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Mental Health America Blog
By: Paul Gionfriddo, Theresa Nguyen, Nathaniel Counts and Kelly Davis
Advocates have been awaiting – and many dreading – a proposed rule from the Social Security Administration (SSA) relating to firearms ownership among people with certain disabilities.
The rule was proposed today.
Mental Health America understands and acknowledges the challenge that SSA faces in implementing the Brady Handgun Violence Prevention Act of 1993 (the Brady Act), as amended by...
By: Paul Gionfriddo, MHA president and CEO
The Senate Health, Education, Labor, and Pensions (HELP) Committee released a draft of mental health reform legislation this week and invited comments from advocates. The committee plans to take it up on March 16.
The draft does not follow the structure of either S. 1945 or H.R. 2646, but takes an entirely different approach. For example, it does not include a new Assistant Secretary, relying instead on the current Assistant Secretary for Planning and Evaluation to play that role. It does not include the same new demonstration...
by Casey Dillon, Advocacy Associate
February 19th, 2016 marks Mental Health America's 107th birthday! To celebrate, we asked our network to share reasons to celebrate MHA, its history, and its affiliates. Here’s what they had to say:
- MHA National is (to my knowledge) the first organization to be founded by a person who openly acknowledged his lived experience of mental illness (Clifford Beers).
By: Paul Gionfiddo, president and CEO, Mental Health America
We don’t usually use this blog to review books. A Mother’s Reckoning was for me — as it will be for many people — a difficult book to read. It speaks to an incredibly raw and relevant topic.
A Mother’s Reckoning was written by Sue Klebold. Sue’s son Dylan died by suicide in 1999, and she writes of her pain in his passing.
But Sue’s pain is different and more intense than most. This is because before he died by suicide,...
By Paul Gionfriddo, President and CEO; Theresa Nguyen, Senior Director of Policy and Programming; and Nathaniel Counts, Director of Policy
Mental Health America’s campaign for ubiquitous mental health screening picked up more momentum this week, as yet another major national organization recommended widespread mental health screening.
This week’s support comes from the United States Preventive Services Task Force (USPSTF), an expert panel of the US Department of Health and Human Services. The USPSTF amended...
By: Nathaniel Z. Counts, J.D., Director of Policy, Mental Health America, and Aaron Konopasky, J.D., Ph.D., Senior Attorney-Advisor, Equal Employment Opportunity Commission
At Mental Health America (MHA), we work to make sure people can get help Before Stage 4. When we think of cancer or heart disease, we don’t wait years to treat people. We start before Stage 4—we begin with prevention, identify symptoms, and develop a plan to treat and support the person. We need to do the same with mental health.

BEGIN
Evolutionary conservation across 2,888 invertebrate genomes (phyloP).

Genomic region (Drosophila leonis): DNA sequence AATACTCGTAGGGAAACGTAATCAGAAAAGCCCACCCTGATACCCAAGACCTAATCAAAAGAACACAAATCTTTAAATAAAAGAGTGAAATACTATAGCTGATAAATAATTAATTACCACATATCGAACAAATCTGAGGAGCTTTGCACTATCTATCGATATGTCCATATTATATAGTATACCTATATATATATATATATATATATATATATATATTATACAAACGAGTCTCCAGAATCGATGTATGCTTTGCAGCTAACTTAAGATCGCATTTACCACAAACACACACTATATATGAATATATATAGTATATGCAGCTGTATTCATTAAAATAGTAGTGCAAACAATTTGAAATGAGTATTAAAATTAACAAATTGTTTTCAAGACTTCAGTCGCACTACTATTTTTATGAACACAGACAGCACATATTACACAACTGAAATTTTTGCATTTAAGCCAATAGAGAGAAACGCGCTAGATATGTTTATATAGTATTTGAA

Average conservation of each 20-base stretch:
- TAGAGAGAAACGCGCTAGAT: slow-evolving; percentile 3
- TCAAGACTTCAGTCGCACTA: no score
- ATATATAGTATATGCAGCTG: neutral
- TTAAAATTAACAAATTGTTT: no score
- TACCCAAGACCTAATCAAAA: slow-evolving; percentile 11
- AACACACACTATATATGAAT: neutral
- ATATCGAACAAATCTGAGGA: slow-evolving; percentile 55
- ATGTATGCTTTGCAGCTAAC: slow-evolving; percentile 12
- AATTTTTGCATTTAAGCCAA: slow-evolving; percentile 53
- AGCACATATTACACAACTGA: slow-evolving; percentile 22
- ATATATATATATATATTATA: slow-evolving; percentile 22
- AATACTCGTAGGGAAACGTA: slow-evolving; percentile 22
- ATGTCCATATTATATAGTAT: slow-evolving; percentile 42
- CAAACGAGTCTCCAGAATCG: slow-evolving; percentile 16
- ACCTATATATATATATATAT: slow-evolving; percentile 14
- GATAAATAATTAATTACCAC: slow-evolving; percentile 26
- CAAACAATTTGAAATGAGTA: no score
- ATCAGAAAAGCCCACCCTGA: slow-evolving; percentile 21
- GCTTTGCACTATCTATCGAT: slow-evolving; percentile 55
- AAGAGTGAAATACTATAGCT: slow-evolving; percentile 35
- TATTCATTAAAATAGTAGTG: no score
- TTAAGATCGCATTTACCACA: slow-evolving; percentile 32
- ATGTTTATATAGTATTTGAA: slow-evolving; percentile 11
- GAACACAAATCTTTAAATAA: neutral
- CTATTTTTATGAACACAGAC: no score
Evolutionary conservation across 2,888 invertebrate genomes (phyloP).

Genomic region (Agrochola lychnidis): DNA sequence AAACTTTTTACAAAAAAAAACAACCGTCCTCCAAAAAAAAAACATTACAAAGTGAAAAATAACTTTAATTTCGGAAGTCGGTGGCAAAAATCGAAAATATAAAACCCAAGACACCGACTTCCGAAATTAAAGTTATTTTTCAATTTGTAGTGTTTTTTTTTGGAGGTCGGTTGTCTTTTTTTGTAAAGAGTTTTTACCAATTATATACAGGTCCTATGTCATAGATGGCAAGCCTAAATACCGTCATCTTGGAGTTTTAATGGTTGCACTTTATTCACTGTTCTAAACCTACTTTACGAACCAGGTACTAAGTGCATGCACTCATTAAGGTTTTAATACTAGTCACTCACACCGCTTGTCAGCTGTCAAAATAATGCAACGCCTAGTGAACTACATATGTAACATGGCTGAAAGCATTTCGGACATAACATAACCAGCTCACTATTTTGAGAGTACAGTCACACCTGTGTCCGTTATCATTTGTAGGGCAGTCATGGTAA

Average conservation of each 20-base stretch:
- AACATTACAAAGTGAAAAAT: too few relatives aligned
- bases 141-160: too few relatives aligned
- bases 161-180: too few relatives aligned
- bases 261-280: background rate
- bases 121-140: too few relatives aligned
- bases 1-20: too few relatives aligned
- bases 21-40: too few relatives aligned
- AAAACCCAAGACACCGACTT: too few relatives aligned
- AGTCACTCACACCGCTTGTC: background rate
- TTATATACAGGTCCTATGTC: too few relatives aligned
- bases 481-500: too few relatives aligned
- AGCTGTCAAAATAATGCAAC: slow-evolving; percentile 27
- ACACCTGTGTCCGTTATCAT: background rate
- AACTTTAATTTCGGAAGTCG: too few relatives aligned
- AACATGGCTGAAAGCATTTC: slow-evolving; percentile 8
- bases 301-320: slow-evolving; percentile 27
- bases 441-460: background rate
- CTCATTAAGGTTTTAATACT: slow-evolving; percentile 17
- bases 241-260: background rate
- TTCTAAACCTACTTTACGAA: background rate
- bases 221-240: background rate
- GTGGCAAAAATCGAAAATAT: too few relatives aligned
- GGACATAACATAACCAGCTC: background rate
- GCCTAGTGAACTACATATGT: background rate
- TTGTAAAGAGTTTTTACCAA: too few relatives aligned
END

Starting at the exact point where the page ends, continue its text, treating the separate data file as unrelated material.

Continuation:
When you think of acting Before Stage 4, you might think of...
By: Paul Gionfriddo, President and CEO
This week, the President announced a number of initiatives aimed at reducing violence in America. Two of them specifically touched on mental health/mental illness. The first was an announcement that the Administration was proposing the expenditure of $500 million for mental health services. There were no details about how those dollars might be spent and so we will address that later. The second was an announcement about changes to HIPAA that would permit HIPAA-covered entities to report information to the FBI firearms registry...
By Casey Dillon, Advocacy Associate
This year was really big for Mental Health America! Take a look at what made 2015 so successful.
This year, all of MHA’s messaging focused around our #B4Stage4 philosophy – that mental health conditions should be treated long...
By: Paul Gionfriddo, president and CEO, MHA
I’ve now been at this job for about a year and a half, but I have to say, the last couple months has been the highlight to date. Because MHA and mental health advocates are at a pivotal moment. We could very well see major mental health reform—and for the first time in years there has been real, tangible progress on Capitol Hill. But not everyone in the mental health community has been supportive of the current legislation before Congress. There are legitimate concerns, but I want to speak directly to my...
by Kelly Davis, Policy and Programming Associate
A big word in mental health right now is ‘stigma,’ but many advocates and consumers do not think this is the correct word to use in the context of mental health. Stigma campaigns focus on raising awareness to remove individual blame from mental health disorders, increase help seeking behavior, and show just how common these disorders are. Critics of the campaigns come from a variety of backgrounds and beliefs but almost all agree that stigma is not the appropriate way to describe what is happening.